$$\vec{OM}.\vec{OM_0}>\cos(R)$$

which is equivalent, using classical spherical coordinates, to:

$$\begin{pmatrix}\cos(\phi)\cos(\theta)\\ \sin(\phi)\cos(\theta)\\ \sin(\theta)\end{pmatrix} .\begin{pmatrix}\cos(\phi_0)\cos(\theta_0)\\ \sin(\phi_0)\cos(\theta_0)\\ \sin(\theta_0)\end{pmatrix}>\cos(R)\tag{1}$$

This constraint can be written under the form:

$$\cos(\theta_0)\cos(\theta)\cos(\phi-\phi_0)+\sin(\theta_0)\sin(\theta)>\cos(R)\tag{2}$$

which is an implicit equation in $(\phi,\theta)$ depending upon three parameters $(\phi_0,\theta_0,R)$ that can be visualized with this Geogebra animation (play with the sliders !):

https://www.geogebra.org/calculator/eanc7njp

The top sliders $f$ and $t$ refer to the coordinates $\phi_0$ and $\theta_0$ resp. of center $M_0$.

Here are two examples:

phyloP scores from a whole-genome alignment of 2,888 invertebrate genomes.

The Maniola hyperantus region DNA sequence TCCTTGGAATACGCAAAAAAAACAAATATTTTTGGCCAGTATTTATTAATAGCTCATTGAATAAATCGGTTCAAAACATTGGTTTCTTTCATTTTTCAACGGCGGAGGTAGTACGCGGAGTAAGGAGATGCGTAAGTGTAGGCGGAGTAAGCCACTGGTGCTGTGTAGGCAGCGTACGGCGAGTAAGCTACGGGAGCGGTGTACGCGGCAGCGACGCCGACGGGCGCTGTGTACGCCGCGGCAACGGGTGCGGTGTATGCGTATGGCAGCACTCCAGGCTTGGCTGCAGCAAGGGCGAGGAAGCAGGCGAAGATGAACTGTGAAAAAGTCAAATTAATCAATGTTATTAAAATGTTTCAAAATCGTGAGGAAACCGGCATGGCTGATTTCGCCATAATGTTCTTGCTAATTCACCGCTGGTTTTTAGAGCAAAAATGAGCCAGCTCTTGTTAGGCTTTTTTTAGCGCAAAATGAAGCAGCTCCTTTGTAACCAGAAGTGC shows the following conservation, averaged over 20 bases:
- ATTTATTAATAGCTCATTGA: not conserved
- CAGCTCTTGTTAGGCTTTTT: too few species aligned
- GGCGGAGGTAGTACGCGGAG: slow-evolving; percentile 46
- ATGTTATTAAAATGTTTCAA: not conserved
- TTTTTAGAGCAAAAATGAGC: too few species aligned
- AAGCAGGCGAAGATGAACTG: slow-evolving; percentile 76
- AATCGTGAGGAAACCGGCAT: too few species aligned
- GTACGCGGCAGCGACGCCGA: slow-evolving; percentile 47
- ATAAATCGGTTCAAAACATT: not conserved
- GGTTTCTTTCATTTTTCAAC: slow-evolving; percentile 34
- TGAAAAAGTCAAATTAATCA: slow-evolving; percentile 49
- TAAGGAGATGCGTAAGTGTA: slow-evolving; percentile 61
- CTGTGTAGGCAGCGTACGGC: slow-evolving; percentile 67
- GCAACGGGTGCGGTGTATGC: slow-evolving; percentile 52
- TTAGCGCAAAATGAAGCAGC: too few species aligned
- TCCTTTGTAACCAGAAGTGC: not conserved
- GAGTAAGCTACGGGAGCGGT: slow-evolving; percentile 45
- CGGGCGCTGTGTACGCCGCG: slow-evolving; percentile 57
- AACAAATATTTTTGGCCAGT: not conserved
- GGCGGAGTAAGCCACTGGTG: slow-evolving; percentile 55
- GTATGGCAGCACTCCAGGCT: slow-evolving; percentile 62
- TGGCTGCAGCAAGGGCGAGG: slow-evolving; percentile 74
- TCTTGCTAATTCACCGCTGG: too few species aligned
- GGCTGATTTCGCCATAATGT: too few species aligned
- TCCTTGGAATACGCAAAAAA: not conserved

enter image description here

Fig. 1: An "ordinary" circle centered in (0,0) with radius $\pi/4$ rendered as a kind of ellipse.

enter image description here

Fig. 2: A "limit case" image of a circle belonging to northern hemisphere, tangent to the equator, (almost) passing throughout North Pole, explaining the almost linear segment ranging approximately from $-\pi/2$ to $\pi/2$.

Remark 1: constraint (1) has been given in the same form by @blamocur.

Remark 2: formula (2) could have been obtained directly by using the spherical law of cosines..

Remark 3: Explicit equations of the circle can be found here.

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  • $\begingroup$ I have a little improved my presentation done yesterday (axes' ticks in radians, etc. and also Remark 3). Any comment ? $\endgroup$
    – Jean Marie
    Jan 7, 2022 at 11:10